LumberJocks

Cutting Board Care

  • Advertise with us

« back to Finishing forum

Forum topic by Mark Smith posted 12-01-2012 06:10 PM 857 views 1 time favorited 14 replies Add to Favorites Watch
View Mark Smith's profile

Mark Smith

497 posts in 707 days


12-01-2012 06:10 PM

I’m making some cutting boards to sell and I’d like to print up little cards to go with them telling people how to care for their cutting boards. I’m only going to put mineral oils and beeswax on them so I’m looking for suggestions of things to put on the card. Here’s what I have so far, let me know what I should add or change:

1. Do not put your cutting board in the dishwasher, handwash only.
2. Do not let your cutting board sit in water or other fluids for any length of time. It can get wet, but towel dry it as soon as possible and store it in a dry location.
3. Apply a new coat of mineral wax every six months or as needed to keep your board in the best shape.

And what else should I add or reword?

-- Mark Smith, Tracy, CA., http://www.markscustomwoodcrafts.com


14 replies so far

View Cosmicsniper's profile

Cosmicsniper

2199 posts in 1825 days


#1 posted 12-01-2012 06:47 PM

I would put a word or two about safety…be sure to use the board on a flat surface and, as always, be careful when using cutting instruments.

I’d also be sure they know not to use other cleaners.

-- jay, www.allaboutastro.com

View Mark Smith's profile

Mark Smith

497 posts in 707 days


#2 posted 12-01-2012 07:18 PM

Yeah I guess you need to put those legal disclaimers in there too. 4. Knives are sharp, do not use them to cut your fingers off on this board!

-- Mark Smith, Tracy, CA., http://www.markscustomwoodcrafts.com

View a1Jim's profile

a1Jim

112170 posts in 2244 days


#3 posted 12-01-2012 07:32 PM

Good Idea to include the care and feeding of their new cutting board. Just wondering did you mean Mineral oil instead of mineral wax?

-- http://artisticwoodstudio.com Custom furniture

View Mark Smith's profile

Mark Smith

497 posts in 707 days


#4 posted 12-01-2012 07:37 PM

Yes I did. I put mineral oil and beeswax on them so it’s easy to get confused in my old age. :)

-- Mark Smith, Tracy, CA., http://www.markscustomwoodcrafts.com

View rockindavan's profile

rockindavan

283 posts in 1303 days


#5 posted 12-01-2012 07:39 PM

I’d say not to cut meat on them

View foodog's profile

foodog

25 posts in 2093 days


#6 posted 12-01-2012 08:11 PM

Do NOT set hot pans on them

-- Stan from St. Paul Mn

View Mark Smith's profile

Mark Smith

497 posts in 707 days


#7 posted 12-01-2012 08:17 PM

Hot pans is a good one, but why not cut meat? I thought that was what they were mainly for and the entire reason for the drip channel. I haven’t put a drip channel in one yet, but my next one will have it.

-- Mark Smith, Tracy, CA., http://www.markscustomwoodcrafts.com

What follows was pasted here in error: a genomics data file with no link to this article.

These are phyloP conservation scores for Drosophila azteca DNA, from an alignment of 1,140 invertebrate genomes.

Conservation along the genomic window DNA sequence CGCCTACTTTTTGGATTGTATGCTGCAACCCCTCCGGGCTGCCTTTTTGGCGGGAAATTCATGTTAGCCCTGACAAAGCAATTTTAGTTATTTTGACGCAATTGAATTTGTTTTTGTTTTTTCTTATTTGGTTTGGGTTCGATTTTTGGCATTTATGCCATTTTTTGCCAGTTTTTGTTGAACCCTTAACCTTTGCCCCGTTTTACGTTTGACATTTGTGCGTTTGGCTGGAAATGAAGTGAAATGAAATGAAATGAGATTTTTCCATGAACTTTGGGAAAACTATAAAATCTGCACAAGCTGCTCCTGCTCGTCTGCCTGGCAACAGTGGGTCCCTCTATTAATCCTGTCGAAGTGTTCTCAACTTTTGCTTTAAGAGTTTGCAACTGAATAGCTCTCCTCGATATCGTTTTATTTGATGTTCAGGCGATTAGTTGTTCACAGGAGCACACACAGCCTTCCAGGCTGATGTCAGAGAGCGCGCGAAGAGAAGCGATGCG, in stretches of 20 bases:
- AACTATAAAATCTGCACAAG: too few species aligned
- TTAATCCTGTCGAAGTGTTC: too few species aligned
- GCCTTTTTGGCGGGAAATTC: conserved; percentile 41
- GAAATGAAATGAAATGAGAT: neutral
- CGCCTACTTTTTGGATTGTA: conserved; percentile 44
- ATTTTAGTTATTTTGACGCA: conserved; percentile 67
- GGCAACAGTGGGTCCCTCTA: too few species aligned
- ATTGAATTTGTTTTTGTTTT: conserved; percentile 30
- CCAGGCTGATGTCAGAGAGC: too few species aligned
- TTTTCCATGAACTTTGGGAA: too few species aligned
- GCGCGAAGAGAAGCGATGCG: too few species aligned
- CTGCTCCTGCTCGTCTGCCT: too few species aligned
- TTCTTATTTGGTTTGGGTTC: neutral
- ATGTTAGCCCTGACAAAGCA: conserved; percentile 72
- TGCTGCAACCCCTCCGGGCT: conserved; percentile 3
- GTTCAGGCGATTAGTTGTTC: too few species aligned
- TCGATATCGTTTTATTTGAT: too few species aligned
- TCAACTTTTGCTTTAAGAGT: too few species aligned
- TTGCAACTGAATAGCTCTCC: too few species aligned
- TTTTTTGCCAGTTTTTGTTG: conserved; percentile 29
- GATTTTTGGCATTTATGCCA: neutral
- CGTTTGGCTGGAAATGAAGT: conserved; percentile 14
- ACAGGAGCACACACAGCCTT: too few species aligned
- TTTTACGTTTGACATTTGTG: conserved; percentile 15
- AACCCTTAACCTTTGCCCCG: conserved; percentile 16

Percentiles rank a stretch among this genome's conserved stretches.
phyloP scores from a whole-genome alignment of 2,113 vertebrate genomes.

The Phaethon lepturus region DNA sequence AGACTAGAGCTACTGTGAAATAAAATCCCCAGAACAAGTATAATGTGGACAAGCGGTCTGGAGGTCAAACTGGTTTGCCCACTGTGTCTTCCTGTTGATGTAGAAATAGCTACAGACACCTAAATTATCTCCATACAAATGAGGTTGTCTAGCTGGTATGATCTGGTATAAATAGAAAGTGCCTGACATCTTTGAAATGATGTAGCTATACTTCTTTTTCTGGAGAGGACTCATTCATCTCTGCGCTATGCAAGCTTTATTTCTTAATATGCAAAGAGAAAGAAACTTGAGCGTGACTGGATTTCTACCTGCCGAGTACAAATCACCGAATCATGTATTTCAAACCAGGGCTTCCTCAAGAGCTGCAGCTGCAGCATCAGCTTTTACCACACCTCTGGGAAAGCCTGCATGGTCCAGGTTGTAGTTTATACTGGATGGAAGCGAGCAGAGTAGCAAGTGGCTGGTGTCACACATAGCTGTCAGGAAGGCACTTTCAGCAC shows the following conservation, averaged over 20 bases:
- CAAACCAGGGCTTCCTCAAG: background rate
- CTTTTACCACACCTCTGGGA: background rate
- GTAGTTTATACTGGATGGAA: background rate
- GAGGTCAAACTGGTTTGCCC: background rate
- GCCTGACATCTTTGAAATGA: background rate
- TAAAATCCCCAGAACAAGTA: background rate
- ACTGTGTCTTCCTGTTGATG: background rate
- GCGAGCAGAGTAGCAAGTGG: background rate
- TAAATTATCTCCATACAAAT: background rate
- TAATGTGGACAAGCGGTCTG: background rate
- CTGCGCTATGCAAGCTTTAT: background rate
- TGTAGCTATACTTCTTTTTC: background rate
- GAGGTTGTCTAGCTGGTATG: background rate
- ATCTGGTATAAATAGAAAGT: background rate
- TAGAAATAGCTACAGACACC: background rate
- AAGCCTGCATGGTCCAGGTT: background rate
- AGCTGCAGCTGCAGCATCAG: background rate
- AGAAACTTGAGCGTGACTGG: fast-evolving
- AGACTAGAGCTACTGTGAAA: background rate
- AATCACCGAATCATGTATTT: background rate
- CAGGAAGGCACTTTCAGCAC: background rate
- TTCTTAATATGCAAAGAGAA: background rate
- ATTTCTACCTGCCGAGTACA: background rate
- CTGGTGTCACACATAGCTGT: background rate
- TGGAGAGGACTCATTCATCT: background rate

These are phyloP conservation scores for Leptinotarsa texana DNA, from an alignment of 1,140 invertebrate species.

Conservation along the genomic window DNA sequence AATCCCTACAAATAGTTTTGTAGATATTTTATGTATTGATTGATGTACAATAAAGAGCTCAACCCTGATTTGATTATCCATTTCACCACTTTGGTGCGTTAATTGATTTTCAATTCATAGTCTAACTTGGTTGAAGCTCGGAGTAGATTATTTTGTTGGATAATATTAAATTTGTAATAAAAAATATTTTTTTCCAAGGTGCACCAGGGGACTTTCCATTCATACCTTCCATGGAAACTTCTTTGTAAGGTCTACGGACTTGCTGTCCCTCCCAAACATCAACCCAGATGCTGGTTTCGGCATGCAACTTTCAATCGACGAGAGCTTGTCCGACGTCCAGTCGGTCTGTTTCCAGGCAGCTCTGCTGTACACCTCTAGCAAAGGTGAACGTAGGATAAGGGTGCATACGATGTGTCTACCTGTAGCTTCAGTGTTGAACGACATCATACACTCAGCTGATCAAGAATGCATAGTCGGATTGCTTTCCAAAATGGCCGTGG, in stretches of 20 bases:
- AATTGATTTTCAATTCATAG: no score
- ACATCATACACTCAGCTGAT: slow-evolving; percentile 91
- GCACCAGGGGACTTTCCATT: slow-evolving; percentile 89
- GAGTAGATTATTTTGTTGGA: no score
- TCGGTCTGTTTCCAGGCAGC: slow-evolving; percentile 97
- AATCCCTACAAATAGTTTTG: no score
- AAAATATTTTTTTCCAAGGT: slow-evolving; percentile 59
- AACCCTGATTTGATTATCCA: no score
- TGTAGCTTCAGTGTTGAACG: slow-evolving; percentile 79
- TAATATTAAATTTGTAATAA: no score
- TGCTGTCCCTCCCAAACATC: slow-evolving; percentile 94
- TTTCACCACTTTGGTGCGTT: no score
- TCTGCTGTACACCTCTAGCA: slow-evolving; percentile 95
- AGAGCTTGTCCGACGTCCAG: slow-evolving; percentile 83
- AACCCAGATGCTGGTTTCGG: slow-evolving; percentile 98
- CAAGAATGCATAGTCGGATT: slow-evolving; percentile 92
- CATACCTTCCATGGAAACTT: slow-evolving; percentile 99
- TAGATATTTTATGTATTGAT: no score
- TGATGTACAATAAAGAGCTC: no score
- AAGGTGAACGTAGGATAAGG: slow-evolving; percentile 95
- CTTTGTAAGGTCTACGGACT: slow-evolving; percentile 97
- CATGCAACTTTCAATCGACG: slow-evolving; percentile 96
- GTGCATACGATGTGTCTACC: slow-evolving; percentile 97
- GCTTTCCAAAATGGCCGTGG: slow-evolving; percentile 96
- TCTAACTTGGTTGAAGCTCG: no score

View jap's profile

jap

1231 posts in 721 days


#8 posted 12-01-2012 08:23 PM

don’t say “not to put hot pans on” cause then, hopefully, they will put a hot pan on it and put scorch marks on the board and it will look ugly…so they will buy another board from you :)

-- Joel

View lumberjoe's profile

lumberjoe

2833 posts in 915 days


#9 posted 12-02-2012 12:18 AM

Why no hot pans? Because of the wax? plenty of people make wooden trivets.

I’d add that it should be stored on edge whenever possible.
Recoat with mineral oil when the board looks dull. If you did the wax right, you probably will never need to do that again. Trust me, check out my thread on how to remove a mineral oil/wax finish from a board. After planing down a quarter of it’s height and taking a belt sander with 36 grit paper to it, I gave up.

-- www.etsy.com/shop/KandJWoodCrafts

View Mark Smith's profile

Mark Smith

497 posts in 707 days


#10 posted 12-02-2012 12:22 AM

The question was why no cutting meat on it. I understand the hot pans.

-- Mark Smith, Tracy, CA., http://www.markscustomwoodcrafts.com

View lumberjoe's profile

lumberjoe

2833 posts in 915 days


#11 posted 12-02-2012 12:35 AM

Myths and urban legends. I’ve made my wife 3 or 4 boards. Every single one of them has been used for some kind of meat at one time or another. If you do cut meat, avoid open grained wood like oak and ash.

-- www.etsy.com/shop/KandJWoodCrafts

View AandCstyle's profile

AandCstyle

1337 posts in 924 days


#12 posted 12-02-2012 01:27 AM

I try to put a positive spin on things:
1. To best preserve your new cutting board wash with soap and warm water immediately after use and dry with a soft towel, no need for the dish washer.
2. Apply mineral oil when the board looks dry or dull.
3. Some people choose to use one side for meat and the reverse side for vegetables.
4. You might prefer to use one side for cutting/chopping and keep the face for display.

FWIW

-- Art

View pintodeluxe's profile

pintodeluxe

3393 posts in 1480 days


#13 posted 12-02-2012 03:33 AM

I would recommend Howards butcher block conditioner. It is a blend of mineral oil and soft wax.
Recommending a specific product could be helpful.

-- Willie, Washington "If You Choose Not To Decide, You Still Have Made a Choice" - Rush

View Mark Smith's profile

Mark Smith

497 posts in 707 days


#14 posted 12-03-2012 12:55 AM

Thanks guys. I have everything I need. I got a nice list via email that some other users on here had put together.

-- Mark Smith, Tracy, CA., http://www.markscustomwoodcrafts.com

Have your say...

You must be signed in to reply.

DISCLAIMER: Any posts on LJ are posted by individuals acting in their own right and do not necessarily reflect the views of LJ. LJ will not be held liable for the actions of any user.

Latest Projects | Latest Blog Entries | Latest Forum Topics

HomeRefurbers.com

Latest Projects | Latest Blog Entries | Latest Forum Topics

GardenTenders.com :: gardening showcase